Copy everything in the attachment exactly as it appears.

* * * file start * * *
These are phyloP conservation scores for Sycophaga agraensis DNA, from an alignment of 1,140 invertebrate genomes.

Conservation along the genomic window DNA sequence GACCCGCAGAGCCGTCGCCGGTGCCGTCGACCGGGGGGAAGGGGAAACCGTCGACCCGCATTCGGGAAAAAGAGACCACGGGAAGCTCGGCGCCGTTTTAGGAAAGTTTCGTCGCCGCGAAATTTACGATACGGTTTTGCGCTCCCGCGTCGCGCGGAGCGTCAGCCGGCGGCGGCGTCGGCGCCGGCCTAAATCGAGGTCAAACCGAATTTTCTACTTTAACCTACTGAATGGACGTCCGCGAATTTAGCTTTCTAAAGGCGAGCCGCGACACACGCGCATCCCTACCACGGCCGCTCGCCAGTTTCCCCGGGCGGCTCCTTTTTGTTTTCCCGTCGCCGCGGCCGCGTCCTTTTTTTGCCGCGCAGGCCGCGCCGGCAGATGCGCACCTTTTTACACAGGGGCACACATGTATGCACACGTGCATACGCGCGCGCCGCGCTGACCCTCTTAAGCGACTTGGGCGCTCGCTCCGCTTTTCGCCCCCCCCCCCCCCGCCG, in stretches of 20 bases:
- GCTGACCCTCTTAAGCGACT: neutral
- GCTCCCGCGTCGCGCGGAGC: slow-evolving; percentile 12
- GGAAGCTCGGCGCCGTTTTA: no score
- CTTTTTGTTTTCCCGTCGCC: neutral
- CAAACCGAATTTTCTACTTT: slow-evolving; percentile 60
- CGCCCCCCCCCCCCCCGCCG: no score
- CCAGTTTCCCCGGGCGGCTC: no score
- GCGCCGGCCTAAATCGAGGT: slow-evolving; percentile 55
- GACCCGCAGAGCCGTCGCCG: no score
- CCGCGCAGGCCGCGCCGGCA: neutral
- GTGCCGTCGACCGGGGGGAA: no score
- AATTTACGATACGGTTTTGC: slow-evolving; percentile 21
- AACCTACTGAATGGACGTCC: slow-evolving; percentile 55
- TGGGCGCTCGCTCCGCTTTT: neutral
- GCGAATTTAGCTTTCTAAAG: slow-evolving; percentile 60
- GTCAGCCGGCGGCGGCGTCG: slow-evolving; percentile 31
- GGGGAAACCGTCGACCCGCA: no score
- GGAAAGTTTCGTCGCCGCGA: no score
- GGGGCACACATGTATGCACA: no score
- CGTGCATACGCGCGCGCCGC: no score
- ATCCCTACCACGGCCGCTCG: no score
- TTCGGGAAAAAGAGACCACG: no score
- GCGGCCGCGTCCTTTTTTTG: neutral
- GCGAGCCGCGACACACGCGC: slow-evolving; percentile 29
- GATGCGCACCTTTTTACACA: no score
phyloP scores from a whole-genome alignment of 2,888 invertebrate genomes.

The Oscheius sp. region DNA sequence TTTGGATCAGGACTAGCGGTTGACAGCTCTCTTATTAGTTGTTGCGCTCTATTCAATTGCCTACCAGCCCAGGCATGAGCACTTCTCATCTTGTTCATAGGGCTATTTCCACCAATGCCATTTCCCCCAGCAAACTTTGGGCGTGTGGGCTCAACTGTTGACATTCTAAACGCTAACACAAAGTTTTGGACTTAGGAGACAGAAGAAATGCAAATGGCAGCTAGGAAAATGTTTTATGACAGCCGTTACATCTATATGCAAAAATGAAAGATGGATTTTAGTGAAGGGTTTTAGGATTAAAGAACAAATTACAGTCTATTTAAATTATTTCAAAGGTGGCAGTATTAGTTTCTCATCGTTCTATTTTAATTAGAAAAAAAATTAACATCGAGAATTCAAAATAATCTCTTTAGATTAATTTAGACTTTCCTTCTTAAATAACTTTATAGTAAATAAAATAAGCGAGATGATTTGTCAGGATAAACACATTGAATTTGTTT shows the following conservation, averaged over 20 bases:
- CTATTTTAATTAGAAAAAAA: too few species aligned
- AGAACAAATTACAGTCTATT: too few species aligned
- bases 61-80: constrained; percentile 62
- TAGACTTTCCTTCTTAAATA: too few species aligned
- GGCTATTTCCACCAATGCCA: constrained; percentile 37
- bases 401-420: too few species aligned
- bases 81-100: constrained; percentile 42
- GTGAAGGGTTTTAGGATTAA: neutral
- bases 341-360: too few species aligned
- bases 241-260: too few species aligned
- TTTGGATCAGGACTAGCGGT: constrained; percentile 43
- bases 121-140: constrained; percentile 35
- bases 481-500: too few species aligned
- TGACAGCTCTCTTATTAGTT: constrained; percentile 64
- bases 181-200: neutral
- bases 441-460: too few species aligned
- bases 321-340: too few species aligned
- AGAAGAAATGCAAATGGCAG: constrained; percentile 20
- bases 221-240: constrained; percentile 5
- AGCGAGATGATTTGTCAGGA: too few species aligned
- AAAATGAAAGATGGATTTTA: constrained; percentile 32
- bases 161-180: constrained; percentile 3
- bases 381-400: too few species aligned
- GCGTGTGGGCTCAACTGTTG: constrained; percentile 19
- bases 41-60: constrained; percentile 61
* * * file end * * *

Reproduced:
These are phyloP conservation scores for Sycophaga agraensis DNA, from an alignment of 1,140 invertebrate genomes.

Conservation along the genomic window DNA sequence GACCCGCAGAGCCGTCGCCGGTGCCGTCGACCGGGGGGAAGGGGAAACCGTCGACCCGCATTCGGGAAAAAGAGACCACGGGAAGCTCGGCGCCGTTTTAGGAAAGTTTCGTCGCCGCGAAATTTACGATACGGTTTTGCGCTCCCGCGTCGCGCGGAGCGTCAGCCGGCGGCGGCGTCGGCGCCGGCCTAAATCGAGGTCAAACCGAATTTTCTACTTTAACCTACTGAATGGACGTCCGCGAATTTAGCTTTCTAAAGGCGAGCCGCGACACACGCGCATCCCTACCACGGCCGCTCGCCAGTTTCCCCGGGCGGCTCCTTTTTGTTTTCCCGTCGCCGCGGCCGCGTCCTTTTTTTGCCGCGCAGGCCGCGCCGGCAGATGCGCACCTTTTTACACAGGGGCACACATGTATGCACACGTGCATACGCGCGCGCCGCGCTGACCCTCTTAAGCGACTTGGGCGCTCGCTCCGCTTTTCGCCCCCCCCCCCCCCGCCG, in stretches of 20 bases:
- GCTGACCCTCTTAAGCGACT: neutral
- GCTCCCGCGTCGCGCGGAGC: slow-evolving; percentile 12
- GGAAGCTCGGCGCCGTTTTA: no score
- CTTTTTGTTTTCCCGTCGCC: neutral
- CAAACCGAATTTTCTACTTT: slow-evolving; percentile 60
- CGCCCCCCCCCCCCCCGCCG: no score
- CCAGTTTCCCCGGGCGGCTC: no score
- GCGCCGGCCTAAATCGAGGT: slow-evolving; percentile 55
- GACCCGCAGAGCCGTCGCCG: no score
- CCGCGCAGGCCGCGCCGGCA: neutral
- GTGCCGTCGACCGGGGGGAA: no score
- AATTTACGATACGGTTTTGC: slow-evolving; percentile 21
- AACCTACTGAATGGACGTCC: slow-evolving; percentile 55
- TGGGCGCTCGCTCCGCTTTT: neutral
- GCGAATTTAGCTTTCTAAAG: slow-evolving; percentile 60
- GTCAGCCGGCGGCGGCGTCG: slow-evolving; percentile 31
- GGGGAAACCGTCGACCCGCA: no score
- GGAAAGTTTCGTCGCCGCGA: no score
- GGGGCACACATGTATGCACA: no score
- CGTGCATACGCGCGCGCCGC: no score
- ATCCCTACCACGGCCGCTCG: no score
- TTCGGGAAAAAGAGACCACG: no score
- GCGGCCGCGTCCTTTTTTTG: neutral
- GCGAGCCGCGACACACGCGC: slow-evolving; percentile 29
- GATGCGCACCTTTTTACACA: no score
phyloP scores from a whole-genome alignment of 2,888 invertebrate genomes.

The Oscheius sp. region DNA sequence TTTGGATCAGGACTAGCGGTTGACAGCTCTCTTATTAGTTGTTGCGCTCTATTCAATTGCCTACCAGCCCAGGCATGAGCACTTCTCATCTTGTTCATAGGGCTATTTCCACCAATGCCATTTCCCCCAGCAAACTTTGGGCGTGTGGGCTCAACTGTTGACATTCTAAACGCTAACACAAAGTTTTGGACTTAGGAGACAGAAGAAATGCAAATGGCAGCTAGGAAAATGTTTTATGACAGCCGTTACATCTATATGCAAAAATGAAAGATGGATTTTAGTGAAGGGTTTTAGGATTAAAGAACAAATTACAGTCTATTTAAATTATTTCAAAGGTGGCAGTATTAGTTTCTCATCGTTCTATTTTAATTAGAAAAAAAATTAACATCGAGAATTCAAAATAATCTCTTTAGATTAATTTAGACTTTCCTTCTTAAATAACTTTATAGTAAATAAAATAAGCGAGATGATTTGTCAGGATAAACACATTGAATTTGTTT shows the following conservation, averaged over 20 bases:
- CTATTTTAATTAGAAAAAAA: too few species aligned
- AGAACAAATTACAGTCTATT: too few species aligned
- bases 61-80: constrained; percentile 62
- TAGACTTTCCTTCTTAAATA: too few species aligned
- GGCTATTTCCACCAATGCCA: constrained; percentile 37
- bases 401-420: too few species aligned
- bases 81-100: constrained; percentile 42
- GTGAAGGGTTTTAGGATTAA: neutral
- bases 341-360: too few species aligned
- bases 241-260: too few species aligned
- TTTGGATCAGGACTAGCGGT: constrained; percentile 43
- bases 121-140: constrained; percentile 35
- bases 481-500: too few species aligned
- TGACAGCTCTCTTATTAGTT: constrained; percentile 64
- bases 181-200: neutral
- bases 441-460: too few species aligned
- bases 321-340: too few species aligned
- AGAAGAAATGCAAATGGCAG: constrained; percentile 20
- bases 221-240: constrained; percentile 5
- AGCGAGATGATTTGTCAGGA: too few species aligned
- AAAATGAAAGATGGATTTTA: constrained; percentile 32
- bases 161-180: constrained; percentile 3
- bases 381-400: too few species aligned
- GCGTGTGGGCTCAACTGTTG: constrained; percentile 19
- bases 41-60: constrained; percentile 61